Robert Lockyer (sometimes spelled Lockier) (1625 – 27 April 1649) was an English soldier in Oliver Cromwell's New Model Army. A Leveller, he was the only soldier executed for his involvement in the Bishopsgate mutiny.
Lockyer has been identified with the son of Mary Lockyer, a resident of St. Botulph Bishopsgate who, with her son, was known to have been a Strict Baptist by 1642. In the same year, Lockyer certainly joined the Parliamentary Army. He served in the regiment of Edward Whalley during the turmoil at the end of the decade; by this time he was already deeply committed to Leveller ideas. When some of the troops under Captain John Savage were removed to Essex (apparently in order to remove them from Leveller agitation in central London), Lockyer helped incite a brief mutiny. On 24 April 1649, he and some other soldiers took the regimental colors and barricaded themselves inside a Leveller meeting-place in Bishopsgate. The soldiers' complaints were more practical than ideological: they refused to leave unless paid overdue wages.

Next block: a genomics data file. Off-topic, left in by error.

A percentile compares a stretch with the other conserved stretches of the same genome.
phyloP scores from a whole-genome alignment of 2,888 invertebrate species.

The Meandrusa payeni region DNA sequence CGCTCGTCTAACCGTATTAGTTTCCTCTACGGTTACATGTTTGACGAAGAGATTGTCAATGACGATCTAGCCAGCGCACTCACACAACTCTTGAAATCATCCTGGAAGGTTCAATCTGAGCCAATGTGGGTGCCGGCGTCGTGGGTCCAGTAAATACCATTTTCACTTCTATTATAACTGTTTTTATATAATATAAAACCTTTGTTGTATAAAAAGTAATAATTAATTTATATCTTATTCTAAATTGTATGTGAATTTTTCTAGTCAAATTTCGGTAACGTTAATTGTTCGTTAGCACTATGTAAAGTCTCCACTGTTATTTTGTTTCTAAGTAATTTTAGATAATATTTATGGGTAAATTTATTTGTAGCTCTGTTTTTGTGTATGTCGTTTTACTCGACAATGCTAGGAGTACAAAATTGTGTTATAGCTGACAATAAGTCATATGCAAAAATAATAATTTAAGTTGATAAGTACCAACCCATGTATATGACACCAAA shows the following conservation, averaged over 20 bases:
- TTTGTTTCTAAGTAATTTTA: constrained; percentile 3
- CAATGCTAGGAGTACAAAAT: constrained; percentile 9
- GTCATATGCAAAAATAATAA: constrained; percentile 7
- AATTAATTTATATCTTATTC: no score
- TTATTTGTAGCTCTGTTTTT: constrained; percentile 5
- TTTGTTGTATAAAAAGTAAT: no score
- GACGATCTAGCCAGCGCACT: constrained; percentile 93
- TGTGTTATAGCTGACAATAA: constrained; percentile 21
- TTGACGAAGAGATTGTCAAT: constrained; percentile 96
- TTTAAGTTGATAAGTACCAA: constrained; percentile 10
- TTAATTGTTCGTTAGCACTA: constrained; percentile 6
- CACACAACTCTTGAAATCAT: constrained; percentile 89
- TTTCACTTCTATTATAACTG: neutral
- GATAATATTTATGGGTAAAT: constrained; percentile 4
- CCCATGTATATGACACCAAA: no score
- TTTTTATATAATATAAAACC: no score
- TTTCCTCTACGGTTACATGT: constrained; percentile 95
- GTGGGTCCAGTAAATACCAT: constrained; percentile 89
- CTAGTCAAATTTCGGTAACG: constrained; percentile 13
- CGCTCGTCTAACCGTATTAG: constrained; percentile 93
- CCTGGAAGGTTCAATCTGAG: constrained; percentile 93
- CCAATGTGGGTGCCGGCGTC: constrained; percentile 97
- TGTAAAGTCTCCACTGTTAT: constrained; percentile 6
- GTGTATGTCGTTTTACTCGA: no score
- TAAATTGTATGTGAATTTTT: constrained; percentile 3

The arrival of Thomas Fairfax and Cromwell on the scene put an end to the brief insurrection. Fairfax singled out Lockyer for punishment, as the presumed ringleader. On 27 April he was executed by firing squad in the yard of St Paul's Cathedral. His funeral procession was reportedly attended by more than four thousand people, many wearing green ribbons to signal their allegiance to Leveller ideas. The affair crystallized popular discontent with Cromwell's martial law, and Lockyer's memory was invoked by the mutineers at Banbury later the same year.
- Ian J. Gentles, ‘Lockyer, Robert (1625/6–1649)’, Oxford Dictionary of National Biography, Oxford University Press, 2004, accessed 29 February 2012